LinkedIn rapped for targeting ads at 18 million Facebook users

During the first half of 2018, LinkedIn US came up with the idea to buy Facebook ads targeted to the owners of 18 million email addresses.

This was done discreetly by uploading hashed versions of the email addresses, which were presumably matched to the same hashes spotted among Facebook’s user base.

We don’t know how successful the campaign was, but with the publication of a report by Ireland’s Data Protection Commissioner (DPC) last week we do know that LinkedIn has been publicly rebuked for doing it at all.

What upset the Irish: none of the 18 million email addresses were those of LinkedIn users.

How did a LinkedIn US campaign come to the attention of Ireland’s data commissioner in the first place?

Where did LinkedIn get hold of email addresses for 18 million non-LinkedIn users?

Unravelling the answers to these questions starts with a complaint the DPC says it received in 2017 from one of those 18 million people who objected to being targeted by LinkedIn, which has its EU headquarters in Ireland.

After investigating, the DPC discovered that:

The audit identified that LinkedIn Corp was undertaking the pre-computation of a suggested professional network for non-LinkedIn members.

That’s a jargon-heavy way of saying that LinkedIn US had run its algorithms on some of the data LinkedIn Ireland was responsible for and identified the 18 million email addresses it was interested in.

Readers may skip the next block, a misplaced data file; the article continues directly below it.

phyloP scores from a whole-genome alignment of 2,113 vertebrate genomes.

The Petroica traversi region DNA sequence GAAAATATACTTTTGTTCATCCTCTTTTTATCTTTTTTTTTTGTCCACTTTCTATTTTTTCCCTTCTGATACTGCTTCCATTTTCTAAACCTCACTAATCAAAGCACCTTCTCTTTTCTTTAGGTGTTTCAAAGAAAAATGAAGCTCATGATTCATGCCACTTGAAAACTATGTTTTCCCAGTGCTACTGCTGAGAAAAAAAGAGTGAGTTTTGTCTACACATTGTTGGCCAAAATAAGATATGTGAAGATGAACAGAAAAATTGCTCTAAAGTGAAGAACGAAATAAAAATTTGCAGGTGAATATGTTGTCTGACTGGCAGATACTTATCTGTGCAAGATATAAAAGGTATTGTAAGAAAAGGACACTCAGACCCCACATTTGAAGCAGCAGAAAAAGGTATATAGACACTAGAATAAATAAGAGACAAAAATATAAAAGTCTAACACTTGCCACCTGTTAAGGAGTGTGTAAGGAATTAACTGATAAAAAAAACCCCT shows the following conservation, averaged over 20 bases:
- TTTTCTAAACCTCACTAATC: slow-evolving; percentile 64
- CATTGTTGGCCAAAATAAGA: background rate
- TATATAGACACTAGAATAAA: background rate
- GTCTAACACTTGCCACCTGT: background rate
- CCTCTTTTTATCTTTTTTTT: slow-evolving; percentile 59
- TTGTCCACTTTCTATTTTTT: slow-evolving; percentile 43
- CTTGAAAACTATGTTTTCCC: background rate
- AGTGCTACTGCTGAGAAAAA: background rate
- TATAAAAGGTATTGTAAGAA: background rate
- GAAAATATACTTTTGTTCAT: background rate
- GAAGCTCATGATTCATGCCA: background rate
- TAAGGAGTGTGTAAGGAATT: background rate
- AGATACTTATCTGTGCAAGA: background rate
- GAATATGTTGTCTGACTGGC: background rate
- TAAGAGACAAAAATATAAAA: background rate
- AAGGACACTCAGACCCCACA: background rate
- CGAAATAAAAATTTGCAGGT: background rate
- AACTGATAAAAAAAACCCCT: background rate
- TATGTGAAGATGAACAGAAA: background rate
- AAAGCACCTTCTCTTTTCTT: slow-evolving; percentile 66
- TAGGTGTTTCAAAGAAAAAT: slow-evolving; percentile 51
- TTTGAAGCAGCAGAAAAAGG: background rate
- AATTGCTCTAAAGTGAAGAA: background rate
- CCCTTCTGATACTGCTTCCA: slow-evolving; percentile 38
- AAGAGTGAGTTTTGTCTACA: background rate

Moreover, this was done in the “absence of instruction” from the data processor, that is without legal consent under Irish data protection law.

What is not explained is where LinkedIn obtained these 18 million email addresses from, nor what connection they had with LinkedIn Ireland.

One interpretation is that it had something to do with a move by companies such as LinkedIn and Facebook to minimise their exposure to the EU’s GDPR regulation by shifting data on non-EU users to the US.

This still doesn’t explain why this would have included data on 18 million non-LinkedIn users.

One possibility is LinkedIn’s mobile app, which asks for permission to access each user’s contacts list (including email addresses) to work out which of them has/doesn’t have a LinkedIn account.

We may never know the true source of the data. What we do know is that the complaint to Ireland’s DPC has since been “amicably resolved”, with LinkedIn releasing a mea culpa of sorts:

Unfortunately the strong processes and procedures we have in place were not followed and for that we are sorry. We’ve taken appropriate action and have improved the way we work to ensure that this will not happen again.